Saturday, August 23, 2014

"He was a beardless stripling..." one veterans recollections of Fort Stephenson and Major Croghan



As a follow up to my series on the Battle of Fort Stephenson, here's a letter written by a veteran of the Petersburg, Virginia Volunteers, probably to Colonel Webb C. Hayes (1856-1934, son of President Rutherford B. Hayes and grandson of Private James Webb who served in Colonel Ball's dragoons as a member of the Kentucky Bourbon Blues light dragoon company). It was published in "The Croghan Celebration", Ohio Archaeological and Historical Society Quarterly 16 no. 1 (January 1907).


Petersburg, VA., 4th March 1880
Colonel:
            According to promise I will now attempt to tell you what little I know about Croghan and Sandusky. The opening of the spring campaign in 1813 found the garrison of Fort Meigs exceedingly weak. General Harrison having gone in the states to hasten forward reinforcements, leaving General Clay in command. The British and Indians in considerable numbers, knowing perhaps of the absence of the General-in-Chief, and our weakness, as also our expecting succor from Kentucky, surrounded the fort and engaged in a sham battle, hoping by this ruse to draw us out. Failing in this they left us, taking the Military Road in the direction of Fort Stephenson, which was said to have been forty miles in length, and fell upon Major Croghan and his little band at Sandusky. The fort at this place was quite small, covering I should say not more than one English acre of ground. In form it was quadrilateral, without traverses, but having in front of curtain on its four sides a broad and deep fosse. At the north-east angle of the fort was a blockhouse, and just here was mounted the only cannon (a six pounder) which made such havoc with the red coats occupying the ditch. My impression is that my old comrade Brown was the only member of my company present on that occasion; and that he did not (as has been asserted) command the piece but only assisted in working it. The captain of the gun was a sergeant either of the Pittsburgh Blues, or the Greensburg Blues. However Brown was terribly burned about the face which disfigured him for life. I forgot to state that the Fort was short of ammunition of all sorts, having only three rounds in all for the cannon. You ask if I knew Major Croghan. I answer, Yes, I have seen him oftentimes before and after the glorious fight at Sandusky. He was a beardless stripling; I should say rather below the medium size, and did not look more than eighteen years of age. This is about all I know of Croghan and Sandusky. I might add, though not exactly pertinent, that our Company was quite largely represented on the decks of Commodore Perry’s ships, when he so gloriously fought and overcame the British Fleet on Lake Erie.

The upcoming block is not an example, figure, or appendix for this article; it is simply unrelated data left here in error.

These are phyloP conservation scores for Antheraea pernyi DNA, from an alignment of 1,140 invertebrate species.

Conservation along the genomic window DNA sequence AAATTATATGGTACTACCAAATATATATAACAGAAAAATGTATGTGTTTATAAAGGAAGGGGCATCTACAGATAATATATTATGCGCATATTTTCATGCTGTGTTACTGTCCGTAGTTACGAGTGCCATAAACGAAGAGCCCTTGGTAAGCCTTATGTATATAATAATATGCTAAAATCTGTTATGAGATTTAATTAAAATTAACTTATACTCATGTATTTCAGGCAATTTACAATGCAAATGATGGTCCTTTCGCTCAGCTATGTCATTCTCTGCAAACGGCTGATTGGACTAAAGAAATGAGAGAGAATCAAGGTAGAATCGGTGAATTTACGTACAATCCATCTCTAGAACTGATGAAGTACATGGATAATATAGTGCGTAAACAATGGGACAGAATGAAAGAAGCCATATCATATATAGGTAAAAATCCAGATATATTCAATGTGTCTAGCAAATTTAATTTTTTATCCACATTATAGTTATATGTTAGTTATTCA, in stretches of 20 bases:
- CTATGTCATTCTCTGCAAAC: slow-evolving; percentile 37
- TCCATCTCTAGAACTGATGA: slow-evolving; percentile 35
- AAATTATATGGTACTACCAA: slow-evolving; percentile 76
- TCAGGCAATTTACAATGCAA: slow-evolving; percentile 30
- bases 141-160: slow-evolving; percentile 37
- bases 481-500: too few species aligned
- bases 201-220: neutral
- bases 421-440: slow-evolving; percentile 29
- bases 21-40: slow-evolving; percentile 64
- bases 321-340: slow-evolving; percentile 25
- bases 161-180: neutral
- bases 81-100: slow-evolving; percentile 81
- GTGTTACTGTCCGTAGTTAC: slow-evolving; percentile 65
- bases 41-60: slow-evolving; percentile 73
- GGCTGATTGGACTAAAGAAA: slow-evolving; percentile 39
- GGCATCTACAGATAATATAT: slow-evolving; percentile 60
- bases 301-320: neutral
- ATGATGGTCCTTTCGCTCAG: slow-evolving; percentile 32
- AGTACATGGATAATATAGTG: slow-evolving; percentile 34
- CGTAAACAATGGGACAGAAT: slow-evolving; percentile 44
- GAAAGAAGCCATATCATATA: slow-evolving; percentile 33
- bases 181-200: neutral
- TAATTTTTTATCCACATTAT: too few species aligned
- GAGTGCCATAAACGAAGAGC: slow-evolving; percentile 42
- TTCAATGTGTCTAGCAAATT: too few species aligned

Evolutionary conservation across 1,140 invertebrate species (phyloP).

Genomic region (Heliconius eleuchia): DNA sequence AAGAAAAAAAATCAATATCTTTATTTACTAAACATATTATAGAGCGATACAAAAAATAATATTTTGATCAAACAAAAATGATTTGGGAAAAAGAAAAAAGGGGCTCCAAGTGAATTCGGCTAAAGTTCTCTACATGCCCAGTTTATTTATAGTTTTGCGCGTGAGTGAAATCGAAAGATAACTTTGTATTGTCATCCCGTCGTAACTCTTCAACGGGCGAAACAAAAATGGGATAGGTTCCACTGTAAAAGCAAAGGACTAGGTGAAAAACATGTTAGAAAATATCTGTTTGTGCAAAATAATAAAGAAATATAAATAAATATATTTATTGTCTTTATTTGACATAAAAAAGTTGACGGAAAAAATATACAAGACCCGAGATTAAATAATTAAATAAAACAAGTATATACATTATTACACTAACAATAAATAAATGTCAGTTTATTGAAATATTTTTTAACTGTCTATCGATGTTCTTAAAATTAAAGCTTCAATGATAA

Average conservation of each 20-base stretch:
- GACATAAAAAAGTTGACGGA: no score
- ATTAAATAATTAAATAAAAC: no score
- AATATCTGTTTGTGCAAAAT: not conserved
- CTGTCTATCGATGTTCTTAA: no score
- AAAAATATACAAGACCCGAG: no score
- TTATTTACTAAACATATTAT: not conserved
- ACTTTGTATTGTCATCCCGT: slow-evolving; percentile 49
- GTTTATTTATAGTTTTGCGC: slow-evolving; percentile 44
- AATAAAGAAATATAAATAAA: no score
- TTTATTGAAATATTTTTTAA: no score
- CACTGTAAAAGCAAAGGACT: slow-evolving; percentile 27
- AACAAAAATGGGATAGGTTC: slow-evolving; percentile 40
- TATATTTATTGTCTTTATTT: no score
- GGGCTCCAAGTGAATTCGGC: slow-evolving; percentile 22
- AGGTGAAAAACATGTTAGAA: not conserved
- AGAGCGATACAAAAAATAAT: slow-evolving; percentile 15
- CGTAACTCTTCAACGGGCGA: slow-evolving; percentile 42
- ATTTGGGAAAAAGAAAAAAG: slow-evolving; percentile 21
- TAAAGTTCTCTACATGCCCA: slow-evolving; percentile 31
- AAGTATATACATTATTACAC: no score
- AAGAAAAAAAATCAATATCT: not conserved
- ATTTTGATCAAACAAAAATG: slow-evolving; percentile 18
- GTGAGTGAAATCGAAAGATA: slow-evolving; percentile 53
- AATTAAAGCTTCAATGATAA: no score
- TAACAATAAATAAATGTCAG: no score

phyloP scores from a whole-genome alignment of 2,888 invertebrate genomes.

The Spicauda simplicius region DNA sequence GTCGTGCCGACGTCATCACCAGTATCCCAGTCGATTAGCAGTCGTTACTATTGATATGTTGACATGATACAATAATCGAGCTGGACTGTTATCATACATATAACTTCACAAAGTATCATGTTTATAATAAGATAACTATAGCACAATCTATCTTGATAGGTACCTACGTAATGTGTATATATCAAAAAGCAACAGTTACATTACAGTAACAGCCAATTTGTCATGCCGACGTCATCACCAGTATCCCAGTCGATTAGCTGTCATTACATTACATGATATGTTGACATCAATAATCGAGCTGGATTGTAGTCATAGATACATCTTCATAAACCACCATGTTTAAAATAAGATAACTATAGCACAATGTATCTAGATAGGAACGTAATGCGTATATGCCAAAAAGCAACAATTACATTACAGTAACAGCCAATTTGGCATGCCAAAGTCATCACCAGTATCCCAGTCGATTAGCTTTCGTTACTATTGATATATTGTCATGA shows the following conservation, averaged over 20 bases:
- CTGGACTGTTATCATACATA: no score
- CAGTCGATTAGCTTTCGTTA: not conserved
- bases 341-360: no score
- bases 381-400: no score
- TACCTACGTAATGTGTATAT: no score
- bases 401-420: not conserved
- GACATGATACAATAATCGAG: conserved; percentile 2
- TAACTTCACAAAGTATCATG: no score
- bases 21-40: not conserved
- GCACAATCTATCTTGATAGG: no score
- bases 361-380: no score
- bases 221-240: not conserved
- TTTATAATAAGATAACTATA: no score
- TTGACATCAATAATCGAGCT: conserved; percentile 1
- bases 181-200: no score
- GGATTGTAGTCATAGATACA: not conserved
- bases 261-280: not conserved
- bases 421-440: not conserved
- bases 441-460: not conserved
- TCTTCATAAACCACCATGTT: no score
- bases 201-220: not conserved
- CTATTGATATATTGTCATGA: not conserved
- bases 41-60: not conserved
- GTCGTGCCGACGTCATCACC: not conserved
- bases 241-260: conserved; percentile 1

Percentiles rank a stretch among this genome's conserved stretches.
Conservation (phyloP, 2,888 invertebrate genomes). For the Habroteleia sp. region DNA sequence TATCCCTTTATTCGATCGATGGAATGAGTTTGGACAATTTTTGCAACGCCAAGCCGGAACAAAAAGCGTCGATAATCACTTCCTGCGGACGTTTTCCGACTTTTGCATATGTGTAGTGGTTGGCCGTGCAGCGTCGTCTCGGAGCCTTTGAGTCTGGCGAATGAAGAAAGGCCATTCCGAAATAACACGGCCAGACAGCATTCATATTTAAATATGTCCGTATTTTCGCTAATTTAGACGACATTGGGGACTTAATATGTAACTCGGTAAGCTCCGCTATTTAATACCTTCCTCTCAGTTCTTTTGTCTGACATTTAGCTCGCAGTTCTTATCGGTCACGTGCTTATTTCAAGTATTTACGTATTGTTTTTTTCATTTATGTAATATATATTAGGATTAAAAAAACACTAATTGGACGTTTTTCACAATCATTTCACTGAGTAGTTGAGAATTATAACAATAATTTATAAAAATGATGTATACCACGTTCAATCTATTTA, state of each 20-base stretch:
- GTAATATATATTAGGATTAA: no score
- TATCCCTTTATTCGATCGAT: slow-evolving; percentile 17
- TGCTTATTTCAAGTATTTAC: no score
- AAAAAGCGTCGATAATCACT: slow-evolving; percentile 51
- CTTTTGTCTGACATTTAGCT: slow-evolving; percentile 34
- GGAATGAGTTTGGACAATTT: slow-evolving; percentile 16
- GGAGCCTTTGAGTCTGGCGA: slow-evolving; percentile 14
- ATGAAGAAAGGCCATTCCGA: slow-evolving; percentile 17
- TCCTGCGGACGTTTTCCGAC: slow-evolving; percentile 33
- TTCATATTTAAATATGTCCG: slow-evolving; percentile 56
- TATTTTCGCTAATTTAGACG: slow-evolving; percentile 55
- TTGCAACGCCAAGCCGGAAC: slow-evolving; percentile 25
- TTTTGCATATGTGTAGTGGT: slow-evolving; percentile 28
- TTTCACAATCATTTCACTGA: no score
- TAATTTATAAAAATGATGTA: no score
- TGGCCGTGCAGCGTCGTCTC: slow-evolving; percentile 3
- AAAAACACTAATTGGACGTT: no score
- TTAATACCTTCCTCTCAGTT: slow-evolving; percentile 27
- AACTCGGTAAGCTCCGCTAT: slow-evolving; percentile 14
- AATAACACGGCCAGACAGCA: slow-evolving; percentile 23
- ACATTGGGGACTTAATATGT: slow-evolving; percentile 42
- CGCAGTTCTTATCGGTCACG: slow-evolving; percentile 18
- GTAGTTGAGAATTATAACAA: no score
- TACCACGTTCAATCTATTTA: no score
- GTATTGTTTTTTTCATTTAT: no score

With great respect,
                                    Your obedient servant,
                                                            Reuben Clements.

Mr. Clements had outlived not only the War of 1812, but had been witness to the Siege of Petersburg from 1864 to 1865, during which the famous Battle of the Crater, 150 years ago this year, took place in the same neighborhood as a monument to the 1812 volunteers of the "cockade city."